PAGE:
2019 Doesn't Seem So Bad After All



I'm not one of the hundreds of thousands of federal employees affected by the shutdown standoff that began before Christmas over President Trump's border wall.

I'm a journalist.

And although it's my job as a radio newscaster to keep tabs on the financial markets, I didn't develop a nervous tick in December, when the markets began bouncing up and down like two kids on a see-saw.

That's not to say that I started the new year free of trepidation. Rather, it's just that my worries were more automotive in nature. 2019 arrived with my car in the shop and my overactive imagination convincing me that it needed thousands of dollars in repairs.

To fully understand the situation, you should know that I am what they call an extreme commuter. Four times a week, I drive 90 miles from my home in West Virginia's Eastern Panhandle to my job in Washington, D.C. That's a 180 mile round trip for a grand total of 720 miles per week. And that's not counting trips to the grocery store on my days off.

In other words, I probably rely on my car more than our Big Dog Rodney relies on my wife and me to clean up after him when he poops in other people's yards.

For the past several months, though, I've been worried about my vehicle. It's been burning oil.

I probably should not admit this, but I've been guilty of abusing the crap out of my vehicles. But out of all the cars I've ever owned, I've taken care of this one the best. Which is why I don't understand why it has an oil problem.

It confounds me, but to corrupt a line from Alfred, Lord Tennyson's iconic poem "Charge of The Light Brigade," my role now "is not to reason why, but to check the oil or die."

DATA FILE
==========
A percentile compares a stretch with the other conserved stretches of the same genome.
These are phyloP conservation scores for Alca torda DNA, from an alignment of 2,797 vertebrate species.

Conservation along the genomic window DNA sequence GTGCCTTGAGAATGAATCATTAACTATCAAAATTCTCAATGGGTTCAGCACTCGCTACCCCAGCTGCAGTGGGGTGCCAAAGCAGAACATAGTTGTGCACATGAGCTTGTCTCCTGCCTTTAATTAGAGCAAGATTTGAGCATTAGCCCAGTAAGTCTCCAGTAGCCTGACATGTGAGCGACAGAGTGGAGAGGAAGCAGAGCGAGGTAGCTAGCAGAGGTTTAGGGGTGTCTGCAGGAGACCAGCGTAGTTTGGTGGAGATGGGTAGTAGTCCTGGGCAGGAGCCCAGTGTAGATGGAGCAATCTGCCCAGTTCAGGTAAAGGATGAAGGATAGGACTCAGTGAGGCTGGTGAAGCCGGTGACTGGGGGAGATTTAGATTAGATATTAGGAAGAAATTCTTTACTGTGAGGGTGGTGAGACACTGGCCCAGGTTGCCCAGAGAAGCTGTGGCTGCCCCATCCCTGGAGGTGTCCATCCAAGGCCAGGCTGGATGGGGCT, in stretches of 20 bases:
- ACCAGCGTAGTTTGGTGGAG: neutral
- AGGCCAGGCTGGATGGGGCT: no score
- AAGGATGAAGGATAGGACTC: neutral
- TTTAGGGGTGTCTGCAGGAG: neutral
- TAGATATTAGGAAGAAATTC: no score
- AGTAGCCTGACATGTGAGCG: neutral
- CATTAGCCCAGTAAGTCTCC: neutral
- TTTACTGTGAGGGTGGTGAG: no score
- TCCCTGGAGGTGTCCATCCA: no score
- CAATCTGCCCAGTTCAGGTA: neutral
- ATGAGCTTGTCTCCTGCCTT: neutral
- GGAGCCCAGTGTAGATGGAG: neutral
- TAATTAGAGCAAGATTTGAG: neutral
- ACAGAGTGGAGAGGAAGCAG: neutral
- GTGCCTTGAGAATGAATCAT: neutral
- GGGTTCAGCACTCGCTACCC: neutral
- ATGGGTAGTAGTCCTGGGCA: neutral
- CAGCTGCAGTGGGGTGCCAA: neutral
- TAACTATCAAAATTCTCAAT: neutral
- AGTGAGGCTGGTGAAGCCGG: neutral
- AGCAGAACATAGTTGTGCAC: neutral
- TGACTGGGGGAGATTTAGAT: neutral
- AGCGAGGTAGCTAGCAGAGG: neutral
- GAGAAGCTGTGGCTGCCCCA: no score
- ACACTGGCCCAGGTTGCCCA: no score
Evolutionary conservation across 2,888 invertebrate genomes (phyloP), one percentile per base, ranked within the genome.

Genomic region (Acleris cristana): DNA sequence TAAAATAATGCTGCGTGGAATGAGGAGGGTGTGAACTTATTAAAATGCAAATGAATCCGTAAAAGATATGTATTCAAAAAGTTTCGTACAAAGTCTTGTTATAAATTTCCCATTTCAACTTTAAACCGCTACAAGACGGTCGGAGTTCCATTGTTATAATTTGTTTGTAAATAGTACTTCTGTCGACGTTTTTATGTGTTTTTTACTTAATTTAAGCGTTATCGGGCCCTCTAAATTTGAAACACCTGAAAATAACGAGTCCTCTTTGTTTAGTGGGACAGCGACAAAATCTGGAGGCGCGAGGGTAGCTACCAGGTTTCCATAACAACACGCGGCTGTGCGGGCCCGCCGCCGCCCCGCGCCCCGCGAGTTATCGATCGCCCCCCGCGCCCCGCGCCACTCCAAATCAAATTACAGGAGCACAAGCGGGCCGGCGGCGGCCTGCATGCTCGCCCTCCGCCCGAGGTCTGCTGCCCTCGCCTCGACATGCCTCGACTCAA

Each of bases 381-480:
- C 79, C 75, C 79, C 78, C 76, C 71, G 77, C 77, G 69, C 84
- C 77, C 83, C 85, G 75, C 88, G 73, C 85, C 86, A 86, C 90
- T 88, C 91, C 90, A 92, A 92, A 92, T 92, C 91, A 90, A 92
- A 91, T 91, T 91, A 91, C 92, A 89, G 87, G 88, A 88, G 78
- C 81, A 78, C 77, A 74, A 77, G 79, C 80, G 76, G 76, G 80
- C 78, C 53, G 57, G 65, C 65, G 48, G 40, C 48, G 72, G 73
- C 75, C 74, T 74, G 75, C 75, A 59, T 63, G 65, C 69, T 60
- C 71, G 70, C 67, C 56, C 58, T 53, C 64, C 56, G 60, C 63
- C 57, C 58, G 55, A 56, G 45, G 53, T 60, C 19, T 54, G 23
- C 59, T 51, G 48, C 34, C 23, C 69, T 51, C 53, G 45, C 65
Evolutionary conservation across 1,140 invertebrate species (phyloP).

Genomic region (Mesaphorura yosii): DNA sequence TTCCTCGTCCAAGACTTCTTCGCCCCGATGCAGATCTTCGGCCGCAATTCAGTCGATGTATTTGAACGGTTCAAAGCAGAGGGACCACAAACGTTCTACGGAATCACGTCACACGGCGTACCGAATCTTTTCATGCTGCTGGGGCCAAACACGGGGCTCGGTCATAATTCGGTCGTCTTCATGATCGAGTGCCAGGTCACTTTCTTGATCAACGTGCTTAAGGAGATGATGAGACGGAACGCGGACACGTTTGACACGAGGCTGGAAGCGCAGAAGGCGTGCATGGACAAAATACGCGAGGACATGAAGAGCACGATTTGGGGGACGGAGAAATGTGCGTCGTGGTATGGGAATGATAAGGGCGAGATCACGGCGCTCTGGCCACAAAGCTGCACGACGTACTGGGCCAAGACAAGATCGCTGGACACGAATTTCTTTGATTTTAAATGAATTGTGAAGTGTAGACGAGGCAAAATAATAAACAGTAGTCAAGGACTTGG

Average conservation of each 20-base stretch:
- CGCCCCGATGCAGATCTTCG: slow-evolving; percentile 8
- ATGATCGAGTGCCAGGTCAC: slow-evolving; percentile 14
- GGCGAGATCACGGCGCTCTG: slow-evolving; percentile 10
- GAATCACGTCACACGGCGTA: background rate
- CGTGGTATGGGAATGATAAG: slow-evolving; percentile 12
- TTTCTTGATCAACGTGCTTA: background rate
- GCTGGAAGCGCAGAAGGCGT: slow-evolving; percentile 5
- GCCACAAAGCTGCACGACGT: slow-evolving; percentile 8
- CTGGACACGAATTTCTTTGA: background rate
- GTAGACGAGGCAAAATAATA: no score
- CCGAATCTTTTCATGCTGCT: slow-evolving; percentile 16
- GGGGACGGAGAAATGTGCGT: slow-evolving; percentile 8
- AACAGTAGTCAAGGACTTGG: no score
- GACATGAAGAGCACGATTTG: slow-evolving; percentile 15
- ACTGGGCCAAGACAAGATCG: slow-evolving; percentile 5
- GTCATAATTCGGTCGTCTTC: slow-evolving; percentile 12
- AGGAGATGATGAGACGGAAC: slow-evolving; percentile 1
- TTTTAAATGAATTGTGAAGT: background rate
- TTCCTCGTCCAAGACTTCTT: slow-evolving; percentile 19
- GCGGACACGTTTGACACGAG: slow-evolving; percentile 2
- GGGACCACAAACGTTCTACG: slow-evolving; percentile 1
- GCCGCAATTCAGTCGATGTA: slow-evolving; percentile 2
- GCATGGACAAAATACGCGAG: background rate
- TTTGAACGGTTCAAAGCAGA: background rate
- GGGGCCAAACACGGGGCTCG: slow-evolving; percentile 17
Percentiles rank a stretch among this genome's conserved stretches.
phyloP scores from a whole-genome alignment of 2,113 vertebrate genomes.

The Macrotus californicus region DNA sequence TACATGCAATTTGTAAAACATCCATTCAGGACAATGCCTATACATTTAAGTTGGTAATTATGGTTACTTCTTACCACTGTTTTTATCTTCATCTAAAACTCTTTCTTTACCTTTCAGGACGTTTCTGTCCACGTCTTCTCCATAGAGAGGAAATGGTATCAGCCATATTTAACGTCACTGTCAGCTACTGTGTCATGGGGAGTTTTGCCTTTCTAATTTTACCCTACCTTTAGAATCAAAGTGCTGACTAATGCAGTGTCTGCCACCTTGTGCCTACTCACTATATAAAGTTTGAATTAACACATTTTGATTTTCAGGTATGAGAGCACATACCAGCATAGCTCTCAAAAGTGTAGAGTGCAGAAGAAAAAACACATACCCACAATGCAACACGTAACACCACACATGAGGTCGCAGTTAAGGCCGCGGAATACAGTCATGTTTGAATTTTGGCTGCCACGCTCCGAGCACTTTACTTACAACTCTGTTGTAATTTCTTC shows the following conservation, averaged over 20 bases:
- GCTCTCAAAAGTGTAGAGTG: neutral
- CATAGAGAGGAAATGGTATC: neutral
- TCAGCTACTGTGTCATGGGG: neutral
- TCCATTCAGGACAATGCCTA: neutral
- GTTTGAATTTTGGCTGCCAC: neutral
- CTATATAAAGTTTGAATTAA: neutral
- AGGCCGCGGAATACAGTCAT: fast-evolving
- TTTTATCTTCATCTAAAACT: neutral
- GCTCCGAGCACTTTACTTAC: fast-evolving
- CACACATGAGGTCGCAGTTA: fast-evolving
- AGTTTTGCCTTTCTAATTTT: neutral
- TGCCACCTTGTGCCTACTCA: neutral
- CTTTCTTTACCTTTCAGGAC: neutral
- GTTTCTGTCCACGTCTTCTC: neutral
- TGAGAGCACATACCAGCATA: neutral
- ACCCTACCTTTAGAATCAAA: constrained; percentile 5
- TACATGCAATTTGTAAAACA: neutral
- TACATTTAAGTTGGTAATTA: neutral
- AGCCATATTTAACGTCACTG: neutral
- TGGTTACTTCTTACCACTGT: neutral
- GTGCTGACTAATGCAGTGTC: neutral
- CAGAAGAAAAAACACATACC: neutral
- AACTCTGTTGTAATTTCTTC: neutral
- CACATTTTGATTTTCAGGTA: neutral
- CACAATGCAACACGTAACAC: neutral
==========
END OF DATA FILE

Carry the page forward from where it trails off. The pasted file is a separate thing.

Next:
For months now, I've been obsessed with staying on top of oil changes and making sure the level is adequate. The last thing I want to do is throw a rod and complete the job of ruining the engine.

Now that you've got the background, let's go to the Friday before the New Year holiday, when I truly believed my car had charged headlong into Tennyson's "VALLEY OF DEATH."

I had an oil change scheduled that morning. And once our cats were fed and the dog taken around the neighborhood to poop, it was time to take my car in for its regular service appointment.

There wasn't anything regular about it.

When I turned the key to start the car, it blew out a cloud of exhaust, the engine felt like it was going to shoot through the hood like a cannon ball aimed at the six-hundred, and the engine light blinked ominously on my dashboard.

I may have freaked a little.

Okay, I freaked A LOT.

But when the light stopped blinking, I pulled myself together. The shop where I take my car is a short, five minute drive. I resolved to risk it.

The car shook, shivered and trembled the whole way. It was so spasmodic that I found myself giving it the sort of encouragement that's only born of complete and utter panic. "You can make it. You can make it. You can make it," I told it over and over again.

The guy who runs the shop was wide-eyed and sympathetic when he told me what was wrong. He said the engine codes that came up suggested that it had dropped a cylinder and that my car nearly threw a rod. I'm no mechanic, but no car owner ever wants to hear anything about a cylinder, much less a rod. 

EVER.

But that was 2018.

The mechanics at the shop were too busy to give it a thorough diagnosis on the day I took it in, so I left it there and spent the next several days dreading the phone call I knew would come on the Wednesday after New Year's Day.

When it finally came, I didn't want to know. I let the initial call go to voice mail. I was sure I was on the hook for thousands of dollars.

So imagine my surprise when I called back after an hour or so and was told to "come and get your car. It's running fine."

I was shocked.

Again.

But in a relieved way.

Turns out all that shaking, shivering and trembling may have been due to - wait for it - WATER IN THE GAS TANK.

My mechanic said he couldn't be 100 percent sure of that, so he cautioned me to keep the car local for the time being.

I have. And, so far it's been fine.

My luck seemed to run out at the end of 2018. But the year turned and it appears I've caught a break.

So far, at least.

I'll feel better if my rickety old heat pump makes it through the winter. It's been acting up lately, but that's a story for next week.

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